And, as a manager, Rob Thomson helped create a relaxed culture it looks quite fun, there are players sitting at home who might want to be a part of it. The Phillies will be big spenders again this winter. They’ll have a bullpen to build, a midfield spot to fill, and maybe a rotation spot or two. Philadelphia is an attractive destination right now.

Yes, this deep race will probably expand Bryce HarperThe absence of early 2023 after managing everything he needs to manage this offseason to repair his right elbow so he can play on the right court again. Does anyone with the Phillies care right now? No.

Andrew Painter, the organization’s top prospect who reached Double A as a 19-year-old starter, was among the crowd at Citizens Bank Park this weekend. He had to go to Philadelphia for a routine medical appointment.

He told the Phillies he wanted to come to the games. He brought his father.

“Playoff baseball in Philadelphia is an atmosphere that you have to witness in person to fully grasp,” Phillies director of player development Preston Mattingly said. “We are delighted that Andrew was able to experience it first hand.”

The Phillies have big ideas for Painter in 2023. They expect him to consider big league plans at some point — maybe sooner rather than later.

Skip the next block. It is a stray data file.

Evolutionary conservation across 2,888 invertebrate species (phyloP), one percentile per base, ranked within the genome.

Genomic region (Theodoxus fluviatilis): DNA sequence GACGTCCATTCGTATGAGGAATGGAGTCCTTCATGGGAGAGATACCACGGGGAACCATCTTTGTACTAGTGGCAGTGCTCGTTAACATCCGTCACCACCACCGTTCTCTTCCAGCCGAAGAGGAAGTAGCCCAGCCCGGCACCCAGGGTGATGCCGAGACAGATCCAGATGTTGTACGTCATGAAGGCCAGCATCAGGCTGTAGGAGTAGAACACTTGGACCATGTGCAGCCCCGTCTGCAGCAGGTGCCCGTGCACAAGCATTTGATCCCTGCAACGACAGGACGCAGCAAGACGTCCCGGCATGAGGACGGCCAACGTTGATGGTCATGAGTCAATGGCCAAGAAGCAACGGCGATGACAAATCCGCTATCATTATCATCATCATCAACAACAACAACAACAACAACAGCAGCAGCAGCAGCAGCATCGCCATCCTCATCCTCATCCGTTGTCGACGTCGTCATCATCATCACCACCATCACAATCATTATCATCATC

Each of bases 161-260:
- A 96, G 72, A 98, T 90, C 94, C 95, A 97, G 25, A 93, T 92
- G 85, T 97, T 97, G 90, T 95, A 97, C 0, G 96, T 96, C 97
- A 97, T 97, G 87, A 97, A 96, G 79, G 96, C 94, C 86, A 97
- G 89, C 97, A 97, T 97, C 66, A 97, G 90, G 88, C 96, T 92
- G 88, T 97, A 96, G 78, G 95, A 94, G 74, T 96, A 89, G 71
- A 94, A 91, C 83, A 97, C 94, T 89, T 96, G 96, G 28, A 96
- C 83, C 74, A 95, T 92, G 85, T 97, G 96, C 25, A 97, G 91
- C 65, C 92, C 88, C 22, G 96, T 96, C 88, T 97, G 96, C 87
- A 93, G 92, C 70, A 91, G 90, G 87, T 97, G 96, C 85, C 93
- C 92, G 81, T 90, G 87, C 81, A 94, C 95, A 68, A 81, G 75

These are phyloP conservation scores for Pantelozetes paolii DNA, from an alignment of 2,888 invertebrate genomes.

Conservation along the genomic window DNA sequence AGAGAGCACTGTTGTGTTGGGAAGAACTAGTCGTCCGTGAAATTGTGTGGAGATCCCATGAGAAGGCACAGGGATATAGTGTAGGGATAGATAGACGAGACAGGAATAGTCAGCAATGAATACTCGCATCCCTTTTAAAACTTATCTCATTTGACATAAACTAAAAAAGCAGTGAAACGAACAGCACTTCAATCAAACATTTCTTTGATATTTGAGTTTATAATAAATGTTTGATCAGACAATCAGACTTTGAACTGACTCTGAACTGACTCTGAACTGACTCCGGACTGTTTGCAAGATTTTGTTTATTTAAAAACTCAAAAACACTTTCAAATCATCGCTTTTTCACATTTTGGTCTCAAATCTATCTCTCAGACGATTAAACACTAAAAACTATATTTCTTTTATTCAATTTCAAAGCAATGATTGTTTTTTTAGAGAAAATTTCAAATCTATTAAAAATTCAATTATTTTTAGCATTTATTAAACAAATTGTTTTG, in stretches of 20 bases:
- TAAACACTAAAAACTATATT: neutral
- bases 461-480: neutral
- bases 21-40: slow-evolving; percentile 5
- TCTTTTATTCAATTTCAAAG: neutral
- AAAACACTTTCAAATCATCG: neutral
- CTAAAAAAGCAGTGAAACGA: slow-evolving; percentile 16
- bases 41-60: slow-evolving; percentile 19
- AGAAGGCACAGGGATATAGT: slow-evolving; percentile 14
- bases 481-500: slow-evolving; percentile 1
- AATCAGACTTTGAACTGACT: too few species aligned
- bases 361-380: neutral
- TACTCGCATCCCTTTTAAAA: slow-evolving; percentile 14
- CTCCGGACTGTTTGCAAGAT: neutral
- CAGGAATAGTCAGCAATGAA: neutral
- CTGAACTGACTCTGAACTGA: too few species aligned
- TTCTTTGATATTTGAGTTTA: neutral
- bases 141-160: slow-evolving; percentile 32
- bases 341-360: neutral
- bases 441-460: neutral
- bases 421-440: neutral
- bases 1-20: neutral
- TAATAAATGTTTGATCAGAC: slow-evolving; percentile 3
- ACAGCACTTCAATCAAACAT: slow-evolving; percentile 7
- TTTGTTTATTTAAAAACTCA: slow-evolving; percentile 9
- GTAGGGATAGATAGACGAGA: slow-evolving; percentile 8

Reaching the World Series is an organizational triumph, and the Phillies have always treated it as such. The team will pay for every non-Philadelphia-based full-time employee to travel to town for games 3-5 at Citizens Bank Park. They will receive two tickets for each match. Each full-time Philadelphia-based employee will be offered airfare and tickets to Games 1-2 in Houston. The club’s traveling party in Texas will have more than 400 people.

Many of those employees — whether from the Florida team complex or international operations or scouting staff — have been helping out in their small ways.

Before the playoffs started, the Phillies rounded up their scouts and assigned them to track potential opponents. Each team advances scouting ahead of the playoffs. Often these assignments come to nothing as the team is eliminated or the specific match never materializes. It is a different form of scouting; they do not rate players but, instead, look for trends, tells, or anything else that might not show up in the data or on the video.

The Phillies had three scouts who stalked San Diego for weeks looking for the tiniest details that could possibly be exploited in a seven-game series. These scouts – Erick Dalton, Brad Sloan and Dan Wright – met with Thomson and his coaches before the NLCS to review their reports and map out a strategy. The same thing, with different scouts following Houston since late September, will happen this week.

This end of the season, everyone is needed.

(Zack Wheeler top photo: Brynn Anderson/Associated Press)